“The recognition that research, and the centrality of universities to the delivery of that research, matters to the wider economy is incredibly significant. There are now huge opportunities for universities such as Salford to meet the challenges set out in the Industrial Strategy, and to develop close partnerships and collaboration with industry that can deliver local benefits while also contributing and shaping the UK’s economic development. Whatever version of Brexit we end up with research in Britain’s universities will be at the forefront of our new economy.”

Dr Ben Williams, Lecturer in Politics 

“Brexit has clearly changed the landscape of British politics over the past year, in many ways and with massive domestic and international repercussions. On a fundamental level, it ended the premiership of David Cameron, whose risky gamble in holding the referendum backfired. Like Cameron, the British public failed to give Theresa May what she wanted, and she has been left with a minority government and a much weakened personal status. Her often repeated statement that ‘Brexit means Brexit’ has also been criticised for being meaningless and vacuous. 

“Brexit has created a somewhat frenetic and tense public atmosphere, with much of the media keen to emphasise the desire of the British public to secure a clean Brexit and not be frustrated by either politicians or the judiciary. This was evident in last year's judicial ruling on Article 50, which agreed that Parliament deserved some say in the Brexit process, but which generated a backlash in parts of the media against senior judges. 

“Such events can be generally linked to a growing 'anti-politics' mood, where mainstream politicians and public figures have been perceived as untrustworthy by much of the British public. Somewhat ironically perhaps, the EU Referendum result has triggered the demise of the ‘anti-establishment’ UKIP, who were major players in securing such a public vote in the first place, but whose role now appears to have been fulfilled.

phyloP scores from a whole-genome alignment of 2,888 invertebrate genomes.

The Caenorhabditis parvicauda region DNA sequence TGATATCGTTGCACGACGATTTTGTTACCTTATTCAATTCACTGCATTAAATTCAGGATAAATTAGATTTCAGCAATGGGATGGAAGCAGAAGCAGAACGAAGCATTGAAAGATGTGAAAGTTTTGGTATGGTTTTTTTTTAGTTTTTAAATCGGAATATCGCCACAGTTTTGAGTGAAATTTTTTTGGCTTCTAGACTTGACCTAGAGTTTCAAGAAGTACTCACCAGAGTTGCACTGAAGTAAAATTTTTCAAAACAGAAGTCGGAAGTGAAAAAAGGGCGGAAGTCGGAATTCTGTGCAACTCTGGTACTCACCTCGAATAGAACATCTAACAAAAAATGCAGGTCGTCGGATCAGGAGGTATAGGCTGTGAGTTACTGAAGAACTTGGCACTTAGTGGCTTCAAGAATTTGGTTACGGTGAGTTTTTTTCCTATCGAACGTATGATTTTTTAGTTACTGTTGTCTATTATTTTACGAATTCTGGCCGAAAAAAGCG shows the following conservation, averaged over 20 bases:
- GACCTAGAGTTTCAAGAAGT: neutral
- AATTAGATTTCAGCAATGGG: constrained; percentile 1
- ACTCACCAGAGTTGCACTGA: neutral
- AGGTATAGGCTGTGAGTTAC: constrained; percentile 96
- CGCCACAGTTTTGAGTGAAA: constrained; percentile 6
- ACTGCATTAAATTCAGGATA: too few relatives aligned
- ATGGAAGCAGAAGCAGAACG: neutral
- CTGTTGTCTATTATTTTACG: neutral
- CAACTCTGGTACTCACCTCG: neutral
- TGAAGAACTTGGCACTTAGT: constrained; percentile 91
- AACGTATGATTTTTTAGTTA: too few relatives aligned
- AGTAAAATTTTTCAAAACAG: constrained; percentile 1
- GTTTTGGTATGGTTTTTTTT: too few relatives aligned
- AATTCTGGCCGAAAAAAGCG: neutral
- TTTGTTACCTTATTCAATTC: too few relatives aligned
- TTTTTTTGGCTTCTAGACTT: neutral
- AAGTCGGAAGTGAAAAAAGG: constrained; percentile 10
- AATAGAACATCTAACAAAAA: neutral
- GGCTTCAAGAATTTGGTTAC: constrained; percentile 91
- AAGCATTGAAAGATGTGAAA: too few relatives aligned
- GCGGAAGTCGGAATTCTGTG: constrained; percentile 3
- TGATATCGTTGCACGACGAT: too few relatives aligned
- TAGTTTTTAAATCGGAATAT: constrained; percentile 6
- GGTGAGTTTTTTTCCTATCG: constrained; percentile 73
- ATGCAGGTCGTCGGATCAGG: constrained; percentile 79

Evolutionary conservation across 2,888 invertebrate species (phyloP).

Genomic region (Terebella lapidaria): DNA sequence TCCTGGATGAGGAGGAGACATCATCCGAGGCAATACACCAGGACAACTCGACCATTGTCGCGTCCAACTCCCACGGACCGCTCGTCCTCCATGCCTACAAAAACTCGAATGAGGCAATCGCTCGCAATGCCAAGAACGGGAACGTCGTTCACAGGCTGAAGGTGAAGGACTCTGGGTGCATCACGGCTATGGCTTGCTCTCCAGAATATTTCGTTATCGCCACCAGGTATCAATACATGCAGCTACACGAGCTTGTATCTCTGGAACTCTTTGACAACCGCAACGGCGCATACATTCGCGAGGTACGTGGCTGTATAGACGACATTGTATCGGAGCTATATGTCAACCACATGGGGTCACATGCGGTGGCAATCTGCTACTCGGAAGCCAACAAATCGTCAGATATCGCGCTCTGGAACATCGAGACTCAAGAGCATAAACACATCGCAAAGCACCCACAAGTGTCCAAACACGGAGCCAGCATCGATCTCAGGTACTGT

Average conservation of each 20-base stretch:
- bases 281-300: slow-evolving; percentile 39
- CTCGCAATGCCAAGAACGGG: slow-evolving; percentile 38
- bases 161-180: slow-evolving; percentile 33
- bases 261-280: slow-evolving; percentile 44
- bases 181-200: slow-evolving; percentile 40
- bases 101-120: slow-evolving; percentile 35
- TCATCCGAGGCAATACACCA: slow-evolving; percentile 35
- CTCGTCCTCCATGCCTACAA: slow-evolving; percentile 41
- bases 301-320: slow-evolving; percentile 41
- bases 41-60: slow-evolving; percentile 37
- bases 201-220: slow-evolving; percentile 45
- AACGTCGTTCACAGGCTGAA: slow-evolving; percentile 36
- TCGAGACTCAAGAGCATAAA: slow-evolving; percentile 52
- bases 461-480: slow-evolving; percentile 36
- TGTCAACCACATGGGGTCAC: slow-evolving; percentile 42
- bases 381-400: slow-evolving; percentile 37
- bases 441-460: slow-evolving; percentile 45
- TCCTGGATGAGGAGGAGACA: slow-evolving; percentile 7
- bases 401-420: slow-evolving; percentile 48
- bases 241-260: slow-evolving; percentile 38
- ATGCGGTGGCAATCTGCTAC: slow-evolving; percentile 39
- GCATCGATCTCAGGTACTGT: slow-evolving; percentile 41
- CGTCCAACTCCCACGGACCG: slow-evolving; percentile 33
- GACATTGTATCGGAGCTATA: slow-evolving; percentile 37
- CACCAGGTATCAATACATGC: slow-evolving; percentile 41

“It could also be said to have been a factor in the surprising rise of Jeremy Corbyn, who has cultivated an image as being on the side of the underdog and those left out of conventional politics. Consequently, he has exploited this rising sense of public dissatisfaction with the status quo, which has been fuelled by the Brexit environment.”

John Callaghan, Professor of Politics and Contemporary History

“May’s unscheduled general election raises apprehensions about what comes next. What anticipated problems required such distasteful medicine that the Government needed a bigger majority than the one it already had to retain its Parliamentary ascendancy and face down dissent? 

“The outcomes of the Brexit negotiations and the economic uncertainties of the immediate future are full of potential in these regards. The ongoing public expenditure cuts, the rising rate of inflation, the shortage of houses and affordable rented properties and the public-sector wage freeze – all these certain problems point to future political turbulence. 

“In health, education, policing, prisons, and local government the perception is that services have already been cut to the bone. The ideological project to cut the state sector and reduce or eliminate regulatory structures constraining ‘free markets’, which the Conservative Party embraced in the 1970s, is occasionally revealed to have much further to go. 

“For the Conservative Brexiteers the great prize of leaving the EU is to be free of all regulations held to constrain market forces and dilute the UK’s comparative economic advantage.

“On June 8th Corbyn increased Labour’s share of the vote to 40 per cent, the highest vote share for an Opposition since 1970. The 9.6 per cent increase in vote share was Labour’s largest increase in a General Election since 1945. Even so, the election also witnessed the largest Conservative Party share of the vote since 1983. It remains in Government, though weakened, and reigned in.”

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Sam Wood